Dr Alex Frino, Dean at the Macquarie Graduate School of Management.
Alex Frino: 'We have a shortage of leadership capital in the country and a group of women who could satisfy that shortage'

Would the financial crisis have happened if more women were represented at senior level in finance and business?

This question has vexed policy makers and prompted countries to roll out gender diversity programmes to boost female participation on company boards. But getting women to take top jobs remains challenging; many companies say there is a dearth of suitably qualified and experienced candidates for these posts.

Part of the problem lies in business education, where just a third of MBA students in the top 100 FT Global MBA programmes 2014 are women. Alex Frino, dean of Macquarie Graduate School of Management in Sydney, is on a mission to find out why and to establish his school as one of the first that consistently has equal numbers of men and women on its MBA.

Is the gender divide a factor at other education levels?

Our experience at MBA level is in stark contrast to [that] at undergraduate and masters level for business studies where women outnumber men at Macquarie. It is only when you get to MBAs, where you typically have an experience requirement, where women essentially evaporate.

Why do MBAs not appeal to women?

For women in the 25-40 years age group family commitments clearly become pretty onerous when they have children. There are greater financial commitments on the household and MBAs are expensive. As many women have already left the workforce, they do not benefit from tax deductibility of their course fees.

Flexibility is a big issue. Women who have children or are on maternity leave find it difficult to get out to a classroom week in, week out.

Perceptions of future prospects also play a role. Women in senior leadership positions in business are pretty scarce. So women must look at their career prospects post-MBA and decide that well, what is the point? I won’t be able to get a job anyway.

Is the business culture in Australia too macho?

Without a doubt but it is not just in Australia, it is global issue. It is a function of the number of men you have in senior leadership positions, which no doubt discourages women from entering senior leadership positions. This in turn, has flow-on effects.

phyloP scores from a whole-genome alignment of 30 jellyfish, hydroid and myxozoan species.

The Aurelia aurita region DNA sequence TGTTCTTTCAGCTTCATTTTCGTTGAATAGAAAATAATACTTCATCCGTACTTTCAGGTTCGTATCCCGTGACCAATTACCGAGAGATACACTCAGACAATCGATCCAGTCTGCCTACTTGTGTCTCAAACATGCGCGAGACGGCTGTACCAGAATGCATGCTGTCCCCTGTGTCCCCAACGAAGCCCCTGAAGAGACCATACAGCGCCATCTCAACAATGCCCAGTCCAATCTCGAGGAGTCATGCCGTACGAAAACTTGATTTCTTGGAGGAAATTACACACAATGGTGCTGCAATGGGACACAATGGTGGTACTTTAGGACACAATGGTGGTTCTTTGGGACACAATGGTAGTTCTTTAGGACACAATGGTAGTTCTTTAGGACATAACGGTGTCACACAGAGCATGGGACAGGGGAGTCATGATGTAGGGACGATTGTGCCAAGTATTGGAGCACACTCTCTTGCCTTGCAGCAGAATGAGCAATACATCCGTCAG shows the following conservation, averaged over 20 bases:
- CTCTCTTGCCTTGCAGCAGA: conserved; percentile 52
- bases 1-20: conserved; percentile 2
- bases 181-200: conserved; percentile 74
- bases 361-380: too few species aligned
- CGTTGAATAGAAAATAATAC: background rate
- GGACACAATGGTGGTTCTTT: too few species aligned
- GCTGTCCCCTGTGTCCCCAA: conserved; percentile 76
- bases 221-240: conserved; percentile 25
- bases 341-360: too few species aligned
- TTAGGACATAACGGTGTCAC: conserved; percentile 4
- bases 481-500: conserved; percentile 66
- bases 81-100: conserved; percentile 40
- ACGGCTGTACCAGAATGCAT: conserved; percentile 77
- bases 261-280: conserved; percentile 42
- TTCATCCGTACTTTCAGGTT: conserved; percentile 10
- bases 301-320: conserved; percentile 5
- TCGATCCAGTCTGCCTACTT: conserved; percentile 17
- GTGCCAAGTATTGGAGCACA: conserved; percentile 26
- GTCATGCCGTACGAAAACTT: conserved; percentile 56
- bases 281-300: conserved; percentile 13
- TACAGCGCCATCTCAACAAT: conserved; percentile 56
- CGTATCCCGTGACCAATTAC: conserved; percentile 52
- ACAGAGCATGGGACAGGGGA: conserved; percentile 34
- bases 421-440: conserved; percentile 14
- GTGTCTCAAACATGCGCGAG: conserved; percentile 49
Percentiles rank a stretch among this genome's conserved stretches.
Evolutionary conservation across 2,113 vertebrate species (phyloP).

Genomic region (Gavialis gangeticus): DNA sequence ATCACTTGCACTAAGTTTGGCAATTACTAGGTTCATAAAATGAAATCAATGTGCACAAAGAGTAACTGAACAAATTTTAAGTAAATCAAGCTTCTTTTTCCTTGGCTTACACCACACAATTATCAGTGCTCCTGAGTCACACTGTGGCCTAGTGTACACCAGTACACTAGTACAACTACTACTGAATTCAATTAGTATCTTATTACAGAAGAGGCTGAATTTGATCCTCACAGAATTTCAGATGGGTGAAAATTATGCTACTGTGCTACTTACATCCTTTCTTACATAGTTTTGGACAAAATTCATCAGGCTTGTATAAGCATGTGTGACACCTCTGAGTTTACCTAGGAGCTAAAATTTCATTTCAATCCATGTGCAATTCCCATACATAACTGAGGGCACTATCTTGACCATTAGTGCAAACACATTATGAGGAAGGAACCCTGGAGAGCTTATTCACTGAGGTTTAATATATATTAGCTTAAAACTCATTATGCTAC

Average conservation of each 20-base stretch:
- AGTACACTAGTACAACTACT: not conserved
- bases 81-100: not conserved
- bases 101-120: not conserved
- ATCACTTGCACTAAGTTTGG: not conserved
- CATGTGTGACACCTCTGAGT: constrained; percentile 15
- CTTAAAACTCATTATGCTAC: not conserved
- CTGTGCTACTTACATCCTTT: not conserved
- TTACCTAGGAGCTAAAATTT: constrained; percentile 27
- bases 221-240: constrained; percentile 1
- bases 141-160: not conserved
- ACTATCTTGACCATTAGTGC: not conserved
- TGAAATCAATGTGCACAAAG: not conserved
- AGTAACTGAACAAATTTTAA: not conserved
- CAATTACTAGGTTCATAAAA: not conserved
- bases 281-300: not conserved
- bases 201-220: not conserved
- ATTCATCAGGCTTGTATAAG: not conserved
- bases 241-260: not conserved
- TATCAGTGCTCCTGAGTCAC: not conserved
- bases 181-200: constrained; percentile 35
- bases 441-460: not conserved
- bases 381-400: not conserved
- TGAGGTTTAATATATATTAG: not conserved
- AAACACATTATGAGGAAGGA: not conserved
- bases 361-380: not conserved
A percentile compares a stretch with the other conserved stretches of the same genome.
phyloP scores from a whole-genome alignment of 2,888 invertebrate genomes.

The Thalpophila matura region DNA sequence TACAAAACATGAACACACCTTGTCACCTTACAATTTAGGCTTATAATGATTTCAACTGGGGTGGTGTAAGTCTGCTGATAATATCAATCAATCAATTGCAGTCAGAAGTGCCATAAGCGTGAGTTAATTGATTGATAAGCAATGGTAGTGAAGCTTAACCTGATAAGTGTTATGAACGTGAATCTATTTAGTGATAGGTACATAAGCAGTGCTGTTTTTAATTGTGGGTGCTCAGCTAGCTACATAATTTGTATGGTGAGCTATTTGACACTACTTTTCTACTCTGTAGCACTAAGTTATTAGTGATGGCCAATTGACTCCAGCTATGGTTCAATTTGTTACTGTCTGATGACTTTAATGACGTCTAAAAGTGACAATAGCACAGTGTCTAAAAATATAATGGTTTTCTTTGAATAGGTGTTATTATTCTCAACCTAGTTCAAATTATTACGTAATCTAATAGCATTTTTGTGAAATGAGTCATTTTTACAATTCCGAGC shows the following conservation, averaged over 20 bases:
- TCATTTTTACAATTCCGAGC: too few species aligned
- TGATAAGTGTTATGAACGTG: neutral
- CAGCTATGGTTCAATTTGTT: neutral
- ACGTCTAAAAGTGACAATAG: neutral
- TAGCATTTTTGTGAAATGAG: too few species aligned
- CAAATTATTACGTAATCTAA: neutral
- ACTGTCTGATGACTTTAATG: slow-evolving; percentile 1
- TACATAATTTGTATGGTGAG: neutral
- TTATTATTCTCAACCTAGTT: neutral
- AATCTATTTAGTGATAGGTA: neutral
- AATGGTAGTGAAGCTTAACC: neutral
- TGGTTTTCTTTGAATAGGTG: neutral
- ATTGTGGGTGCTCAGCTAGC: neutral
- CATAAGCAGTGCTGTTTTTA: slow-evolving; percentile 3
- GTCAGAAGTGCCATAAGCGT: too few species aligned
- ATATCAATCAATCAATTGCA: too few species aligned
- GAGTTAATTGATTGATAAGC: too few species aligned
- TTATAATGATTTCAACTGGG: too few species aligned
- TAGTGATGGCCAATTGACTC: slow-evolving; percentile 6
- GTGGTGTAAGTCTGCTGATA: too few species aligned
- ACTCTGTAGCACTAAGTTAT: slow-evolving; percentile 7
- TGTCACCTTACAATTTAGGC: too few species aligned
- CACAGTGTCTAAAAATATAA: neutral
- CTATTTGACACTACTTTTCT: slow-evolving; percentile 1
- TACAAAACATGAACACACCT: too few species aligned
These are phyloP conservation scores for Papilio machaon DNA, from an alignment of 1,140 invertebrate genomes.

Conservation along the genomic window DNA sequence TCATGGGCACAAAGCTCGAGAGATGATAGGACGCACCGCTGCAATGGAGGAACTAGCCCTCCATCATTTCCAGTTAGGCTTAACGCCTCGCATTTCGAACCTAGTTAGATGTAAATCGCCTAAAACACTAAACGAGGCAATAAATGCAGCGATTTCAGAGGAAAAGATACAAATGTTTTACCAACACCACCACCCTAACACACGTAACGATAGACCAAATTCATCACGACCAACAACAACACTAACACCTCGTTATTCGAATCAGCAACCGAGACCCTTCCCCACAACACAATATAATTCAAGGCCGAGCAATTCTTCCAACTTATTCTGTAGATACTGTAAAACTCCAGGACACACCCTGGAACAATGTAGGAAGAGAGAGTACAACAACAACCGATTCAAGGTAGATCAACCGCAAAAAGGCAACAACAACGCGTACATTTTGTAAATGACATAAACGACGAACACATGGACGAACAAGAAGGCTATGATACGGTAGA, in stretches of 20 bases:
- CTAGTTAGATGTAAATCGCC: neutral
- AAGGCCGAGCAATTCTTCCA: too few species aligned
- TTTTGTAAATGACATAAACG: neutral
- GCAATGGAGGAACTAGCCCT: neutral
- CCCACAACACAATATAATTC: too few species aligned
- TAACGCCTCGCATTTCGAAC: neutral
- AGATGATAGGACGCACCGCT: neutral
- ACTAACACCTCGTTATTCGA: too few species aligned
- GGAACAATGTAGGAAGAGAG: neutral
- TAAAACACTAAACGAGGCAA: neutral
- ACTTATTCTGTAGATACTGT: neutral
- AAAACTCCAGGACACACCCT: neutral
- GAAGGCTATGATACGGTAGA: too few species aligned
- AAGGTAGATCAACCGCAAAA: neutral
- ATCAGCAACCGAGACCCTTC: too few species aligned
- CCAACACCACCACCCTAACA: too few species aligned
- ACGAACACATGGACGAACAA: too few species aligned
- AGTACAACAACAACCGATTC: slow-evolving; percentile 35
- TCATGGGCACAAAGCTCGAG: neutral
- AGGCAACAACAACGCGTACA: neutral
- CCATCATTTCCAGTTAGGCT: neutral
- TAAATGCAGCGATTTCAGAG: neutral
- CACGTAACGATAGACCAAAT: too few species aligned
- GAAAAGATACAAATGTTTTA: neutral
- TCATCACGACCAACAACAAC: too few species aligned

Figures released by Australia’s Workplace Gender Equality Agency last month showed that last year all the biggest investment banks had less than 20 per cent of women filling their senior management roles. Just 17 per cent of board positions on public companies in Australia are held by women.

What is Macquarie doing to boost female participation?

We are conducting focus group research to identify the problems women face and come up with a programme that attacks these. Greater flexibility in our courses, financial support and a crèche/childcare facility are all options. We can determine the right approach and the best mix of these, and other, potential solutions through our research.

Where do you stand on gender quotas?

Businesses haven’t been able to respond to the implicit quotas set by the Australian Stock Exchange as there is a lack of talent at very senior levels. Until you solve the problem of a dearth of women at senior management levels you can’t meet quotas on board membership.

Why make business schools more gender diverse?

It is clearly a business opportunity if I can bring this cohort of women into the marketplace and make money for the school. But it is an opportunity to enable women to use their talent and provide the country with access to skills. We have a shortage of leadership capital in the country and we have a group of women who could satisfy that shortage. They just aren’t being encouraged and facilitated to enter into MBA programmes.

Get alerts on Australia when a new story is published

Copyright The Financial Times Limited 2020. All rights reserved.
Reuse this content (opens in new window)

Follow the topics in this article